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Archived NIMBioS Working Group

Modeling Low Dose Exposure to Inhalation Anthrax

Anthrax photo.

Topic: Modeling Low Dose Exposure to Inhalation Anthrax

Judy Day (Dept. of Mathematics, Univ. of Tennessee, Knoxville)
Sarah Taft (US Environmental Protection Agency, Office of Research and Development, Cincinnati, Ohio)

Meeting dates: May 15-17, 2012; Nov 13-15, 2012; May 15-17, 2013

Objectives. Site-specific risk-based decision making following a biological threat agent release poses extremely difficult and unique challenges, especially for a persistent agent such as Bacillus anthracis. Inhalation exposure risk from B. anthracis spores can result from aerosolized spores during a terrorist attack, subsequent reaerosolized spores before cleanup takes place, or reaerosolized residual spores after remediation is complete. Decision makers and responders will be faced with very difficult questions such as "What dose causes disease?", "How clean is clean?", or "What are the health effects of chronic exposures to residual spores?". This group will focus on developing mathematical models that are closely integrated with experimental data to answer some of these questions and better understand the human health effects specifically to low dose exposures of residual or reaerosolized B. anthracis spores after a potential event.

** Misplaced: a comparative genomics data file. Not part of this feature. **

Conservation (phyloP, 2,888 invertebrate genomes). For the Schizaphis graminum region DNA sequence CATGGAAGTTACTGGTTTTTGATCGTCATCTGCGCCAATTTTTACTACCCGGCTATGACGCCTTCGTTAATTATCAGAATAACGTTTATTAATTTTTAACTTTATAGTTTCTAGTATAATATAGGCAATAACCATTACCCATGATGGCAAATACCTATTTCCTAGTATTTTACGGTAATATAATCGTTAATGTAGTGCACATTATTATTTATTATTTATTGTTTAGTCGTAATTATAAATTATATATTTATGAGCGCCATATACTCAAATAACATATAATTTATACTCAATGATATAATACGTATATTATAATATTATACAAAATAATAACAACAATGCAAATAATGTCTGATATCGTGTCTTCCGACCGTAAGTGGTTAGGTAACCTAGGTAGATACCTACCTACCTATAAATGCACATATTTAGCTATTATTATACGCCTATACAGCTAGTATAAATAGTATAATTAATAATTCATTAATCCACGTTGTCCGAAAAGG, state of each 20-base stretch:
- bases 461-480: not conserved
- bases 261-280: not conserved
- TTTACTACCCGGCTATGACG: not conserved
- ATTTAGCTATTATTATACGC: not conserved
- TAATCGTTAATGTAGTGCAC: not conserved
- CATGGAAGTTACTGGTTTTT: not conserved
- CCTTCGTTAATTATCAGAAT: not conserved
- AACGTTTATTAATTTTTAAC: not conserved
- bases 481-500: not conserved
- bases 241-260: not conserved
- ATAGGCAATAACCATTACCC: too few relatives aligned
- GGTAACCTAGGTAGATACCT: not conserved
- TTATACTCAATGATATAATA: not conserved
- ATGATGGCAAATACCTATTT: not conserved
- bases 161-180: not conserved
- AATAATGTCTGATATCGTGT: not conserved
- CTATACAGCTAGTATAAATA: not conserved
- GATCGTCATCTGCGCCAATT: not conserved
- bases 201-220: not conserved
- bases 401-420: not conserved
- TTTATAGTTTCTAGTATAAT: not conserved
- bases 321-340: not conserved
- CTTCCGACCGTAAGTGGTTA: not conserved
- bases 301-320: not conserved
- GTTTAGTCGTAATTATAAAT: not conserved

Anthrax photo.

Meeting Summaries

Mtg # Dates Agenda Summary Photo Evaluation
1 May 15-17, 2012 pdf Link Link Report
2 Nov 13-15, 2012 pdf Link
3 May 15-17, 2013 pdf Link Link

Meeting 1 Summary. The first meeting began with individuals giving "verbose introductions" to help facilitate getting to know one another. Afterward, most of the first day was dedicated to introductory talks on anthrax biology, experimental data, and mathematical modeling approaches with much discussion throughout. This was followed by a group brainstorming session for the purpose of identifying areas of research (experimentally and modeling) at various stages of development with respect to anthrax exposure. This information was organized in the context of a "box" approach by identifying various stages of anthrax disease from deposition of spores to outcome and application to risk assessment. The final day continued as a whole group discussion on identifying "next steps" related to the gathered information. Members were associated (by their preference) with these items, so that those individuals could communicate with the appropriate people between now and the next meeting, which is scheduled for fall 2012.

Meeting 2 Summary. The second meeting of the Low Dose Anthrax Exposure Working Group began with presentations from various group members that updated the WG on work done between the first meeting and this meeting. Throughout each presentation, other members provided comments/suggestions and asked questions, providing each presenter thorough feedback on the work they had done. Three subgroups were defined prior to this meeting and next steps for the work within groups were mapped out during the 2nd meeting. Subgroup 1 focuses on modifying/expanding existing ODE models and Building New Boxed-Based Models; Subgroup 2 focuses on data inventory and management; and Subgroup 3 focuses on “Top-down” modeling approaches for both single and multi-dose exposures.